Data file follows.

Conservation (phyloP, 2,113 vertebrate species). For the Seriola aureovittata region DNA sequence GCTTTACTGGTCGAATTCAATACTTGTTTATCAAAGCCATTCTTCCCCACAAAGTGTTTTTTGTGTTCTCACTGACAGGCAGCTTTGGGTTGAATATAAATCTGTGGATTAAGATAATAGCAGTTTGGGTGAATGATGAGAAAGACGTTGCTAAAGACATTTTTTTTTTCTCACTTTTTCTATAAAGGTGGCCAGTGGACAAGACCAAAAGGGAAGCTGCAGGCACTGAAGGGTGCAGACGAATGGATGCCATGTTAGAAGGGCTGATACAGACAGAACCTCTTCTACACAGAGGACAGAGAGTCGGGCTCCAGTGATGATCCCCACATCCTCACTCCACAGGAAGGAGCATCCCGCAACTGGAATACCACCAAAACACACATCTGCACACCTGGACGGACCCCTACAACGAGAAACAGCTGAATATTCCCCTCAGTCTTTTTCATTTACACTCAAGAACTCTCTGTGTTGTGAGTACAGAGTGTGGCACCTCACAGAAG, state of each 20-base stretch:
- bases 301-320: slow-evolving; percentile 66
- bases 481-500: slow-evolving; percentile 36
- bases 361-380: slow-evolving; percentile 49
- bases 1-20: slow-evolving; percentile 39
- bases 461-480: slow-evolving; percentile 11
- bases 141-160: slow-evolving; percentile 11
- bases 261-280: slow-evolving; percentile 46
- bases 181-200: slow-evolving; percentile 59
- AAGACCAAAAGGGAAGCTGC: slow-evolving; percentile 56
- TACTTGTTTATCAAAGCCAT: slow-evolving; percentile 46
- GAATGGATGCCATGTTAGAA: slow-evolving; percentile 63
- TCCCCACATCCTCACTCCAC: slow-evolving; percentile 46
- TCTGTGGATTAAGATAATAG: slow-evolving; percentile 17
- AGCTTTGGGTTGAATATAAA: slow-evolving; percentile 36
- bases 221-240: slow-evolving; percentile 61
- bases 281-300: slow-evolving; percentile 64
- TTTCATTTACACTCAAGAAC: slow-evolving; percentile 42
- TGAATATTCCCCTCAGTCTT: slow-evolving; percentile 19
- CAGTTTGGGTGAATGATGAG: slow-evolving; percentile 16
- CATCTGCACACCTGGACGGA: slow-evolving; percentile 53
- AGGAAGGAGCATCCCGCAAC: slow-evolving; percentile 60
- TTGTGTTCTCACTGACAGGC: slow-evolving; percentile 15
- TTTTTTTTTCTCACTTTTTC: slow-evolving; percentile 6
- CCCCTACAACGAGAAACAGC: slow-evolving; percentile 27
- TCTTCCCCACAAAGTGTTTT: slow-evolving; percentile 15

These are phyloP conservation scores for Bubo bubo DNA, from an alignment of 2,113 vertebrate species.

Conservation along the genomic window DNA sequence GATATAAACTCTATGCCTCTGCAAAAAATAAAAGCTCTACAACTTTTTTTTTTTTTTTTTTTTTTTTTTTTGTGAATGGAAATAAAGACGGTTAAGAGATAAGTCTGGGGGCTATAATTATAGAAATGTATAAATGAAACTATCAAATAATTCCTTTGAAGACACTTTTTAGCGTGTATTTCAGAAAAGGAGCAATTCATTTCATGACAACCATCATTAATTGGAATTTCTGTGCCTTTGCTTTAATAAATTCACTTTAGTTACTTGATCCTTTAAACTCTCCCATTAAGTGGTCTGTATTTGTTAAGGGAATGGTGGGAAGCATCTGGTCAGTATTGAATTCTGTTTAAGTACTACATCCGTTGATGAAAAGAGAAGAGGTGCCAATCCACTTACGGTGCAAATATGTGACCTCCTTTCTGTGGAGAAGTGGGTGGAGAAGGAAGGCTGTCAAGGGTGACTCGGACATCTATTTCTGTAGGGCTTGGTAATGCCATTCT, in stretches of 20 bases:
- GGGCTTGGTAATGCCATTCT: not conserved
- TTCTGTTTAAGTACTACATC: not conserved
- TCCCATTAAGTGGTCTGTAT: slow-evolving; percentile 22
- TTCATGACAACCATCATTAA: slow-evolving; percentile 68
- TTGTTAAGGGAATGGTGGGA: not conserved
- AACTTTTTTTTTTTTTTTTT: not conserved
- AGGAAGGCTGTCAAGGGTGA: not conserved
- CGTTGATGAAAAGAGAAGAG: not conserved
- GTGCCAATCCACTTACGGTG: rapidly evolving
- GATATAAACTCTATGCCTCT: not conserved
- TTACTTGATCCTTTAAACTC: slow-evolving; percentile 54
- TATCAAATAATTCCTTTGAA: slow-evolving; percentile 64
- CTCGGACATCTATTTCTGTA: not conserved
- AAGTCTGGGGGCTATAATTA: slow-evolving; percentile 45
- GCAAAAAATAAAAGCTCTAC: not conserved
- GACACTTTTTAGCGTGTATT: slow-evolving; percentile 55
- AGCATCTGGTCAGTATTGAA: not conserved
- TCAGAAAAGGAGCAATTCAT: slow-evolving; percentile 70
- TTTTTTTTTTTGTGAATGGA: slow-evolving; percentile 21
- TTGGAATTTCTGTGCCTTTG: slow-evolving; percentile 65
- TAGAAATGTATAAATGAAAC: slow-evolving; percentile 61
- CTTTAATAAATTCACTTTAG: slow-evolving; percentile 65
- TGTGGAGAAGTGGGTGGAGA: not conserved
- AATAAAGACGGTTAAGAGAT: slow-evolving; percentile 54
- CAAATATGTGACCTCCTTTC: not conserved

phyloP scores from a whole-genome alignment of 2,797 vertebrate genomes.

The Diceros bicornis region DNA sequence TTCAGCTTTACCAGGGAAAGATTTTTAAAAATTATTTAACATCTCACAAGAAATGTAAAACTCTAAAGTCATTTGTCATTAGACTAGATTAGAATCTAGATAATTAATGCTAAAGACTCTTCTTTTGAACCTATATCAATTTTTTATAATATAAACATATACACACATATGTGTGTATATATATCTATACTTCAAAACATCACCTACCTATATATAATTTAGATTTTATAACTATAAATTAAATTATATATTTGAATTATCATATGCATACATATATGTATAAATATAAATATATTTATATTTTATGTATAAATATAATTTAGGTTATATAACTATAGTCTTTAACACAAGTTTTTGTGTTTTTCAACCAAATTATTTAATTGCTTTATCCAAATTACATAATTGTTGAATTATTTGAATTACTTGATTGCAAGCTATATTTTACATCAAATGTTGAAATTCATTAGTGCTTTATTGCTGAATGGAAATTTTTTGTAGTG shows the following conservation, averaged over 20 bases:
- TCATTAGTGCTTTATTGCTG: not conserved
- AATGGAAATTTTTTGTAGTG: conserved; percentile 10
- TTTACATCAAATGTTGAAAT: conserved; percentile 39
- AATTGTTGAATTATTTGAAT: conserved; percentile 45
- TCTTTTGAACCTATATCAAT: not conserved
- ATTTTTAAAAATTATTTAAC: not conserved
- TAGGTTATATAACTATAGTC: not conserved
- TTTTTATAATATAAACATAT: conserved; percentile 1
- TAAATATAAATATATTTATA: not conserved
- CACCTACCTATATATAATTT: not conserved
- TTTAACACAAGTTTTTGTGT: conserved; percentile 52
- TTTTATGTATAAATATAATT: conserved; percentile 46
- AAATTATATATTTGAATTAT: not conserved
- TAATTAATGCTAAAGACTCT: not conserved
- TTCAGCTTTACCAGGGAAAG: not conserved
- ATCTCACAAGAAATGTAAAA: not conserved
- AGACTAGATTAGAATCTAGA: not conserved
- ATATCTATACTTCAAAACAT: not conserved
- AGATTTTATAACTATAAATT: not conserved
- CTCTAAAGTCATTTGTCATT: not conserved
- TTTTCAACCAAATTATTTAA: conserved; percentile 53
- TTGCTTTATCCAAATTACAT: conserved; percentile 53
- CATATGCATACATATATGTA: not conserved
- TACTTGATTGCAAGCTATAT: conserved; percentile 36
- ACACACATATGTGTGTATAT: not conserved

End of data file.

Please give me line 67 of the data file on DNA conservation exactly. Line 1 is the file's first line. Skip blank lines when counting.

- TTTTATGTATAAATATAATT: conserved; percentile 46